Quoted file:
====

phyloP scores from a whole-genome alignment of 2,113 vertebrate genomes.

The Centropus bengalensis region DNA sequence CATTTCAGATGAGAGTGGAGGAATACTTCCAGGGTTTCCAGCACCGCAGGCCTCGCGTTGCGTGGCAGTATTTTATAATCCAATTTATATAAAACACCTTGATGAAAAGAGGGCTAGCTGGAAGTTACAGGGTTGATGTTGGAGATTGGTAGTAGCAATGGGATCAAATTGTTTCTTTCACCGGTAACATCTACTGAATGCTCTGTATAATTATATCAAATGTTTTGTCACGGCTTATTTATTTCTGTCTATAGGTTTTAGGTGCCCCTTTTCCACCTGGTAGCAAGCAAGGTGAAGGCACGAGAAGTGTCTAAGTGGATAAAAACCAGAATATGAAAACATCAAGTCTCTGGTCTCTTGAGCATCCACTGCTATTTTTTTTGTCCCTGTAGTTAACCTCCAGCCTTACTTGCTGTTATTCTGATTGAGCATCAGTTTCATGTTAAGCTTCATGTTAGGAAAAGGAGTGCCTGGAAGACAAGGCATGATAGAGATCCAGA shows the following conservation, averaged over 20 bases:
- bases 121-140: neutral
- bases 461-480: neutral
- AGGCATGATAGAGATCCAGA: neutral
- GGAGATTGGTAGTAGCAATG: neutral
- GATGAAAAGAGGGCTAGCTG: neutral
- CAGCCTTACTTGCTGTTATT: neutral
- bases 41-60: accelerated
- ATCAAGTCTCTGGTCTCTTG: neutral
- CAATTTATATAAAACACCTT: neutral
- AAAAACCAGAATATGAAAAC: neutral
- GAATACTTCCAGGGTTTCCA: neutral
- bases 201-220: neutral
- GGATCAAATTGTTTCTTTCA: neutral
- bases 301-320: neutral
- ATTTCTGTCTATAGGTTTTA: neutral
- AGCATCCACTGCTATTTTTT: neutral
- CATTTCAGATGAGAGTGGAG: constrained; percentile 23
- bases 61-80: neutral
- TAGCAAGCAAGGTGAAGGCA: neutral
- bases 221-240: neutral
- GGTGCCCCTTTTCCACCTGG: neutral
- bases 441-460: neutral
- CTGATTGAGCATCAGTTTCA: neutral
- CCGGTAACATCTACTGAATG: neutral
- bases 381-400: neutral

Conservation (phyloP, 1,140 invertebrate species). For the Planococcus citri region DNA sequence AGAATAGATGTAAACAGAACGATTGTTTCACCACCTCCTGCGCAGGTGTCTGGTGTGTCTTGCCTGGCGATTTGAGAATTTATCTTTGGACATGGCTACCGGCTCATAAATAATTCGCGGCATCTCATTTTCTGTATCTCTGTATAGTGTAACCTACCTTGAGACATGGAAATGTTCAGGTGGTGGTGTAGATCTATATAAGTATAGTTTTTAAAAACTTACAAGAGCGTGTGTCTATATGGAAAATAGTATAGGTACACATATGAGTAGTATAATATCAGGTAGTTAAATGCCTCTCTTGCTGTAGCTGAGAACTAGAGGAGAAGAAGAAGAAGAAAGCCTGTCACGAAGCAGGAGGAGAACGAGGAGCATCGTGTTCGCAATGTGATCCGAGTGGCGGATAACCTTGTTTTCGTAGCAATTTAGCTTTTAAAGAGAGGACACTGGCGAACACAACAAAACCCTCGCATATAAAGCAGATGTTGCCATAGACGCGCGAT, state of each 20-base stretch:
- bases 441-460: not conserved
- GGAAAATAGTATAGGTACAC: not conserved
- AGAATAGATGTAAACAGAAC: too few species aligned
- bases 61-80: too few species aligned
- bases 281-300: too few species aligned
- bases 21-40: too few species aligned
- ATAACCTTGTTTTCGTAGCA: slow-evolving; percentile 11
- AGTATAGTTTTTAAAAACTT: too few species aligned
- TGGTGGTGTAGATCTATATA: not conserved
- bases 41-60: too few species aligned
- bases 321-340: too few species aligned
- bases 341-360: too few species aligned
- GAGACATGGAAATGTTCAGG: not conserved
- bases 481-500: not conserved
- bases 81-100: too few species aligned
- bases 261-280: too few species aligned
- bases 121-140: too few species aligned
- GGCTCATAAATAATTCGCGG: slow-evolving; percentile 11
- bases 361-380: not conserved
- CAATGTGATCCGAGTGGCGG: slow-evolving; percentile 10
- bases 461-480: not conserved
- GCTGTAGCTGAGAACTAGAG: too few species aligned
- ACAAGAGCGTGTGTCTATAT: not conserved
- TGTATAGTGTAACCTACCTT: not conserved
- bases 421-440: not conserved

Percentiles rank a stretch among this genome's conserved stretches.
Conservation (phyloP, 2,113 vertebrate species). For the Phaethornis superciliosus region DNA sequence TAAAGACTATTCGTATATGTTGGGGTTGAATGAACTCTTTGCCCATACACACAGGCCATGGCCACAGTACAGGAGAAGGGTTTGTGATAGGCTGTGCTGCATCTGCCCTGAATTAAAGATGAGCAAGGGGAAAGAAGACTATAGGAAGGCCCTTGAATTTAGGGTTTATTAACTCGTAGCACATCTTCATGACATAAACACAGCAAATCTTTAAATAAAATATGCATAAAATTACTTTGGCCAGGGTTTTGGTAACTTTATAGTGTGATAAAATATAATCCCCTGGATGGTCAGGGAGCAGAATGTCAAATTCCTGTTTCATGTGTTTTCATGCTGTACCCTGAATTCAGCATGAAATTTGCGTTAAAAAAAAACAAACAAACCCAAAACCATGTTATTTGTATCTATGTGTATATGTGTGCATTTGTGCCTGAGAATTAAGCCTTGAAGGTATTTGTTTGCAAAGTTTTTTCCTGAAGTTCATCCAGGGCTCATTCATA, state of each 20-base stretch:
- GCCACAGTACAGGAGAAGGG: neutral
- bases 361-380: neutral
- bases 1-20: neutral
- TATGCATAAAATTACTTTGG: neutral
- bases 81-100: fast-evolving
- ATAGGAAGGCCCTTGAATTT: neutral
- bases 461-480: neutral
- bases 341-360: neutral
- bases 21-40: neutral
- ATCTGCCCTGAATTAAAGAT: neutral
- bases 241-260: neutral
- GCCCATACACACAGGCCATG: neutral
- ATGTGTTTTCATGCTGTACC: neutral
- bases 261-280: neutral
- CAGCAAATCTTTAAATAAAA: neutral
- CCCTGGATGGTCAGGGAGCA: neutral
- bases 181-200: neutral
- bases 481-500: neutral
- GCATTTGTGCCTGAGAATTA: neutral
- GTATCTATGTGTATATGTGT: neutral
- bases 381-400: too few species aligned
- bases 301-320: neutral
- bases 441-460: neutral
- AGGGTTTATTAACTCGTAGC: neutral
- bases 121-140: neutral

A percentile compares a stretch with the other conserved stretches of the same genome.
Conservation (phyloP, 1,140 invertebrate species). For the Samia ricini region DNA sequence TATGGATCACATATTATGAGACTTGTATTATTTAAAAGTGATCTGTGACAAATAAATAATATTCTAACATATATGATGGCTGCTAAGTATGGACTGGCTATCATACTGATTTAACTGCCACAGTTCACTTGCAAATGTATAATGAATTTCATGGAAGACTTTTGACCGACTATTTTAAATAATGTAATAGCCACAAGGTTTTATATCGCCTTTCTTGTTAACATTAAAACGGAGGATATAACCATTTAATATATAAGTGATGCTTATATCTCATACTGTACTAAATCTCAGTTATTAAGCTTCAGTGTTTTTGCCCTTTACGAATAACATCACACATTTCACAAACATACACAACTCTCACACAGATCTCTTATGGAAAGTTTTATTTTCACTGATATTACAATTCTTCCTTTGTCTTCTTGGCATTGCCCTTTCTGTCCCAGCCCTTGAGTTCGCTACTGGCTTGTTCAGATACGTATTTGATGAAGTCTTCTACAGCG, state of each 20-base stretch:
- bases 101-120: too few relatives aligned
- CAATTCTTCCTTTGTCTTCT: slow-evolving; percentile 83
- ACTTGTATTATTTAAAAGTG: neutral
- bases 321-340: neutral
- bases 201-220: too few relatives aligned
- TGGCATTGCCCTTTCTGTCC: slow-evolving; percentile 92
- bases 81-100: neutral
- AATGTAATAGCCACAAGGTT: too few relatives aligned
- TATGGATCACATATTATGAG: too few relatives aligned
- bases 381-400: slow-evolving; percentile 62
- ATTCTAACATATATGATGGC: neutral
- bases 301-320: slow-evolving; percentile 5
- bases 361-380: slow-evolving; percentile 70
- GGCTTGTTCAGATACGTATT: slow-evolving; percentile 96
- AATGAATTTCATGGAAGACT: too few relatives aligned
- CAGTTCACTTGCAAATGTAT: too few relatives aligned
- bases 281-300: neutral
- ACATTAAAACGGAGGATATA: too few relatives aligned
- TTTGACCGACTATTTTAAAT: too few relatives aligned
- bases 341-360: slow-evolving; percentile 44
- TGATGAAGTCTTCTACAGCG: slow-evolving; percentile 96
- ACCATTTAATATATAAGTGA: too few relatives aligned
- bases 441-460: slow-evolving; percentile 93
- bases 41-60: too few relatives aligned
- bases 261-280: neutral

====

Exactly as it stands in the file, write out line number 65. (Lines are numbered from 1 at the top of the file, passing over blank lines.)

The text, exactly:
- ATCTGCCCTGAATTAAAGAT: neutral